Tuesday, July 6, 2010

Philosophical and Technical Questions

Read this blog from the first post up or it won't make sense.

I'll save the discussion of what kinds of modifiers for ranged attacks we're testing to talk about something else today: Philosophical Questions vs. Technical Questions.

Testing Right Now
We'll get this out of the way. The simulator is cranking away on various kinds of Teeth. Teeth can do a complex bite, bite/grab, and bite-grab-worry chain of attacks. They tend to be close ranged weapons and attacking with teeth leaves you vulnerable (it counts as a "cross" strike making you at +1 to be hit and -1 to block until your next Round). There are at least three different sizes of Teeth and I'm testing away.

Philosophical vs. Technical Questions
We're using a computer simulator to test things but that doesn't tell us what to test against. When trying to figure out what precise test to run a lot of the effort goes into creating a sort of "controlled experiment" (you can read the previous notes to see how we've evolved our testing strategies. Even the strategy, however, won't tell you everything.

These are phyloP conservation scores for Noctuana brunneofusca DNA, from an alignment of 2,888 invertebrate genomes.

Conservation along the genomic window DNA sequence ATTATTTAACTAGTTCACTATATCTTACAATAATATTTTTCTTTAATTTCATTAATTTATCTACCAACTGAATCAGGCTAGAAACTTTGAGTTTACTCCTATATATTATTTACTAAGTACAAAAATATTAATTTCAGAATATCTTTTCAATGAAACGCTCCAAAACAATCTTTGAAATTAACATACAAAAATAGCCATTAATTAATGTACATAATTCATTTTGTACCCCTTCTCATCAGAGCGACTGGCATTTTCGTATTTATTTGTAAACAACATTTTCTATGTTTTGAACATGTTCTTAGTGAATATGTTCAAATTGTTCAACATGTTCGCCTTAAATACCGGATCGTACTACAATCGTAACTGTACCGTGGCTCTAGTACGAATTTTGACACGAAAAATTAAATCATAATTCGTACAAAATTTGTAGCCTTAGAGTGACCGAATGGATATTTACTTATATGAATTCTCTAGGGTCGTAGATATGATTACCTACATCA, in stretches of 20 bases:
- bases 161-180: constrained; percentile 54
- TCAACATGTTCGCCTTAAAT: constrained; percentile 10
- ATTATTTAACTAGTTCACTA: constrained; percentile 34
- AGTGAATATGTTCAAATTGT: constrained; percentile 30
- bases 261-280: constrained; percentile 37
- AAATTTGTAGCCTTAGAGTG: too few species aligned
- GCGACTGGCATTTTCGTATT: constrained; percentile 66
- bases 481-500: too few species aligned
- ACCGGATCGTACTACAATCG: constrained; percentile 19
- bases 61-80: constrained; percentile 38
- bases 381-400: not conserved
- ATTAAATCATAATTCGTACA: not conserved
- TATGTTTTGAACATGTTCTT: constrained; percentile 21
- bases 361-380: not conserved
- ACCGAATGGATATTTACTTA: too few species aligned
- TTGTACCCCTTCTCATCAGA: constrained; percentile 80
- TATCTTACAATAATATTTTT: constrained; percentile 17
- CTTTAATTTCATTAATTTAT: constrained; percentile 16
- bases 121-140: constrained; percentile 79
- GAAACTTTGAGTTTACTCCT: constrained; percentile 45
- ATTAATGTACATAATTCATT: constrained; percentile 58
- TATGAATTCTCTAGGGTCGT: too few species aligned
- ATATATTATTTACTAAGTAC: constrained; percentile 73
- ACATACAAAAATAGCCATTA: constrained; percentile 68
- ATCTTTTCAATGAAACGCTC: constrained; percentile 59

Right now we have a decent concept of a "Normalized Herd." Remember that's a group of 20 characters who are highly simplified and represent a range of attacks and defenses we think are "representative" of 'most games.' You get attacked by a sword guy, a gun, guy, a super-punch guy, and an energy blast guy. They have mixed armor and DP defenses. It's simple--but it's indicative.

So now we run into the hard questions that sort of come down to "what is the 'average' RPG combat like?' If you've played several different games for several years with different groups you can see how this would be a hard question. Here are some common types we've identified:
  • The Boss Battle. This is a "hard" combat of the group against one really tough opponent. The Boss has to be able to take a lot of incoming fire (the whole party) and dish out enough to hurt the characters but probably not obliterate them. We think these are an important part of Fantasy and Supers combats (although they can certainly exist elsewhere)
  • The Peer Battle. This is a one-on-one battle where you are facing an equal. We think that in a lot of games these are fairly rare in a lot of games but are common and expected in Supers combat. NOTE: there are some game types such as the modern-day 'cops' style game where we think this would be pretty much 'almost every combat' (since no one has many Archetype Points--although the PCs may be more combat capable than most). Those don't count for as much: we're looking for AP-based characters where we'd see "wizard duels" and the like.